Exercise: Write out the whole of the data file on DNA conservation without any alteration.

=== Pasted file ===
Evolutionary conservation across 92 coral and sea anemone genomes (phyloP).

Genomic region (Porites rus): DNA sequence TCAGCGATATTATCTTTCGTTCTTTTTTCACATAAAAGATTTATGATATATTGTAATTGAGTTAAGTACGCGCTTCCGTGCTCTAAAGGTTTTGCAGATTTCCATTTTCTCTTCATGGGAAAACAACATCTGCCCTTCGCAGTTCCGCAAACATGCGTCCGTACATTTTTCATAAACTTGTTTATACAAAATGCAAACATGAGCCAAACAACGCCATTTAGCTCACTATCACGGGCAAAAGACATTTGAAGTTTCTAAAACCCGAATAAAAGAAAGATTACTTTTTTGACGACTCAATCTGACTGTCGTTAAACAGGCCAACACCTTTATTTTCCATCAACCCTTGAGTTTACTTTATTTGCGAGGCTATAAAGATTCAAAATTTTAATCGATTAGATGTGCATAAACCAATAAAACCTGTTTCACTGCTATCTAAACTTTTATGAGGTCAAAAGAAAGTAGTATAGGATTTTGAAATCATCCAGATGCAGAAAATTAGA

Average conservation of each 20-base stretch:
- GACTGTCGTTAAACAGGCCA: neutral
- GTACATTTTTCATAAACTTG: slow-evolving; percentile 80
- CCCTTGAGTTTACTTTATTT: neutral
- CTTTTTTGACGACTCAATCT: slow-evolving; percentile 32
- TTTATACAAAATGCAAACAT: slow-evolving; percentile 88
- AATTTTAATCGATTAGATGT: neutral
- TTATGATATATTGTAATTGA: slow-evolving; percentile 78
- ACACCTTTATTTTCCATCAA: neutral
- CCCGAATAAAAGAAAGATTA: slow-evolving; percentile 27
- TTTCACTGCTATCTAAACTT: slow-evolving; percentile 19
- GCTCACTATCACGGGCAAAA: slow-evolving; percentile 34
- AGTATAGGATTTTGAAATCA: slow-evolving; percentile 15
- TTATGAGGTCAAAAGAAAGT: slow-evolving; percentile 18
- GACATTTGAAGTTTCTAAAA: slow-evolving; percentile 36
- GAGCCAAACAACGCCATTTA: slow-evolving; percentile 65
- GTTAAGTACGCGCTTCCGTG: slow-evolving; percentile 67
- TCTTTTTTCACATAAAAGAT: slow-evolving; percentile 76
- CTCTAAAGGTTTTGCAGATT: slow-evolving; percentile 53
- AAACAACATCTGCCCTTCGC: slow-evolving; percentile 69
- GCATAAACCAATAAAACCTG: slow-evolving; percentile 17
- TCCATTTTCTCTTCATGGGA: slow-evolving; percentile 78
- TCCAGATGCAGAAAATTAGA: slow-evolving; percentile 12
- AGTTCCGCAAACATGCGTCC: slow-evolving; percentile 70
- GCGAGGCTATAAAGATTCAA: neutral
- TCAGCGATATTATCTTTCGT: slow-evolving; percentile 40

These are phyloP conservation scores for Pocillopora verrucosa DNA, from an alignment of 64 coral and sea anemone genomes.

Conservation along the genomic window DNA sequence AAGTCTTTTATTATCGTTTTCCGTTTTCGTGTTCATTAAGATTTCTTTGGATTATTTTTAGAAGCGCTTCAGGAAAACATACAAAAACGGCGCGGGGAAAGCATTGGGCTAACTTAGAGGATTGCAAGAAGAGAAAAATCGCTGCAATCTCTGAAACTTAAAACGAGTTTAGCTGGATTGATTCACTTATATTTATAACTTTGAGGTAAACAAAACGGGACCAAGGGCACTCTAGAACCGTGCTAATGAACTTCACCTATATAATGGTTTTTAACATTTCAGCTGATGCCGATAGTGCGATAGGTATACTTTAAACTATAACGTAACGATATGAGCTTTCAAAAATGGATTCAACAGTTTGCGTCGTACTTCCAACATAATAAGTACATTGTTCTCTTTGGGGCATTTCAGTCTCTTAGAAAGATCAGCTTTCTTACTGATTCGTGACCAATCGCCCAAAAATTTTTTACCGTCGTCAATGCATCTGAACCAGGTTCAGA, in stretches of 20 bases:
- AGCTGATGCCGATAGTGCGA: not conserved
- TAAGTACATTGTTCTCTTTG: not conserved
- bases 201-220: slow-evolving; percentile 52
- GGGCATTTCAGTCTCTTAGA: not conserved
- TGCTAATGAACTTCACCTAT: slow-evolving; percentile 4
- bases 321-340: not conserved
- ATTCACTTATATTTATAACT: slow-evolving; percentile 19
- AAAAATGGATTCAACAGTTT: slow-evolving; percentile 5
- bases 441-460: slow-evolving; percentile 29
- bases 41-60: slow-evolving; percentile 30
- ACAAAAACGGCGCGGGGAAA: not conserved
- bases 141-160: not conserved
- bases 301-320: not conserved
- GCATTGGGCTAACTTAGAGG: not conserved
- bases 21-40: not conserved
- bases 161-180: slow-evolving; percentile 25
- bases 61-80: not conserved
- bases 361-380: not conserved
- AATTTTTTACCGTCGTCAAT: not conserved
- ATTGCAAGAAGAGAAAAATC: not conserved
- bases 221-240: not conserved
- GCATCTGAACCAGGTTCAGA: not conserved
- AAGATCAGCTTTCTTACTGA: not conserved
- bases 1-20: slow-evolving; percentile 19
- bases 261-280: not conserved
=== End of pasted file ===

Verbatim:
Evolutionary conservation across 92 coral and sea anemone genomes (phyloP).

Genomic region (Porites rus): DNA sequence TCAGCGATATTATCTTTCGTTCTTTTTTCACATAAAAGATTTATGATATATTGTAATTGAGTTAAGTACGCGCTTCCGTGCTCTAAAGGTTTTGCAGATTTCCATTTTCTCTTCATGGGAAAACAACATCTGCCCTTCGCAGTTCCGCAAACATGCGTCCGTACATTTTTCATAAACTTGTTTATACAAAATGCAAACATGAGCCAAACAACGCCATTTAGCTCACTATCACGGGCAAAAGACATTTGAAGTTTCTAAAACCCGAATAAAAGAAAGATTACTTTTTTGACGACTCAATCTGACTGTCGTTAAACAGGCCAACACCTTTATTTTCCATCAACCCTTGAGTTTACTTTATTTGCGAGGCTATAAAGATTCAAAATTTTAATCGATTAGATGTGCATAAACCAATAAAACCTGTTTCACTGCTATCTAAACTTTTATGAGGTCAAAAGAAAGTAGTATAGGATTTTGAAATCATCCAGATGCAGAAAATTAGA

Average conservation of each 20-base stretch:
- GACTGTCGTTAAACAGGCCA: neutral
- GTACATTTTTCATAAACTTG: slow-evolving; percentile 80
- CCCTTGAGTTTACTTTATTT: neutral
- CTTTTTTGACGACTCAATCT: slow-evolving; percentile 32
- TTTATACAAAATGCAAACAT: slow-evolving; percentile 88
- AATTTTAATCGATTAGATGT: neutral
- TTATGATATATTGTAATTGA: slow-evolving; percentile 78
- ACACCTTTATTTTCCATCAA: neutral
- CCCGAATAAAAGAAAGATTA: slow-evolving; percentile 27
- TTTCACTGCTATCTAAACTT: slow-evolving; percentile 19
- GCTCACTATCACGGGCAAAA: slow-evolving; percentile 34
- AGTATAGGATTTTGAAATCA: slow-evolving; percentile 15
- TTATGAGGTCAAAAGAAAGT: slow-evolving; percentile 18
- GACATTTGAAGTTTCTAAAA: slow-evolving; percentile 36
- GAGCCAAACAACGCCATTTA: slow-evolving; percentile 65
- GTTAAGTACGCGCTTCCGTG: slow-evolving; percentile 67
- TCTTTTTTCACATAAAAGAT: slow-evolving; percentile 76
- CTCTAAAGGTTTTGCAGATT: slow-evolving; percentile 53
- AAACAACATCTGCCCTTCGC: slow-evolving; percentile 69
- GCATAAACCAATAAAACCTG: slow-evolving; percentile 17
- TCCATTTTCTCTTCATGGGA: slow-evolving; percentile 78
- TCCAGATGCAGAAAATTAGA: slow-evolving; percentile 12
- AGTTCCGCAAACATGCGTCC: slow-evolving; percentile 70
- GCGAGGCTATAAAGATTCAA: neutral
- TCAGCGATATTATCTTTCGT: slow-evolving; percentile 40

These are phyloP conservation scores for Pocillopora verrucosa DNA, from an alignment of 64 coral and sea anemone genomes.

Conservation along the genomic window DNA sequence AAGTCTTTTATTATCGTTTTCCGTTTTCGTGTTCATTAAGATTTCTTTGGATTATTTTTAGAAGCGCTTCAGGAAAACATACAAAAACGGCGCGGGGAAAGCATTGGGCTAACTTAGAGGATTGCAAGAAGAGAAAAATCGCTGCAATCTCTGAAACTTAAAACGAGTTTAGCTGGATTGATTCACTTATATTTATAACTTTGAGGTAAACAAAACGGGACCAAGGGCACTCTAGAACCGTGCTAATGAACTTCACCTATATAATGGTTTTTAACATTTCAGCTGATGCCGATAGTGCGATAGGTATACTTTAAACTATAACGTAACGATATGAGCTTTCAAAAATGGATTCAACAGTTTGCGTCGTACTTCCAACATAATAAGTACATTGTTCTCTTTGGGGCATTTCAGTCTCTTAGAAAGATCAGCTTTCTTACTGATTCGTGACCAATCGCCCAAAAATTTTTTACCGTCGTCAATGCATCTGAACCAGGTTCAGA, in stretches of 20 bases:
- AGCTGATGCCGATAGTGCGA: not conserved
- TAAGTACATTGTTCTCTTTG: not conserved
- bases 201-220: slow-evolving; percentile 52
- GGGCATTTCAGTCTCTTAGA: not conserved
- TGCTAATGAACTTCACCTAT: slow-evolving; percentile 4
- bases 321-340: not conserved
- ATTCACTTATATTTATAACT: slow-evolving; percentile 19
- AAAAATGGATTCAACAGTTT: slow-evolving; percentile 5
- bases 441-460: slow-evolving; percentile 29
- bases 41-60: slow-evolving; percentile 30
- ACAAAAACGGCGCGGGGAAA: not conserved
- bases 141-160: not conserved
- bases 301-320: not conserved
- GCATTGGGCTAACTTAGAGG: not conserved
- bases 21-40: not conserved
- bases 161-180: slow-evolving; percentile 25
- bases 61-80: not conserved
- bases 361-380: not conserved
- AATTTTTTACCGTCGTCAAT: not conserved
- ATTGCAAGAAGAGAAAAATC: not conserved
- bases 221-240: not conserved
- GCATCTGAACCAGGTTCAGA: not conserved
- AAGATCAGCTTTCTTACTGA: not conserved
- bases 1-20: slow-evolving; percentile 19
- bases 261-280: not conserved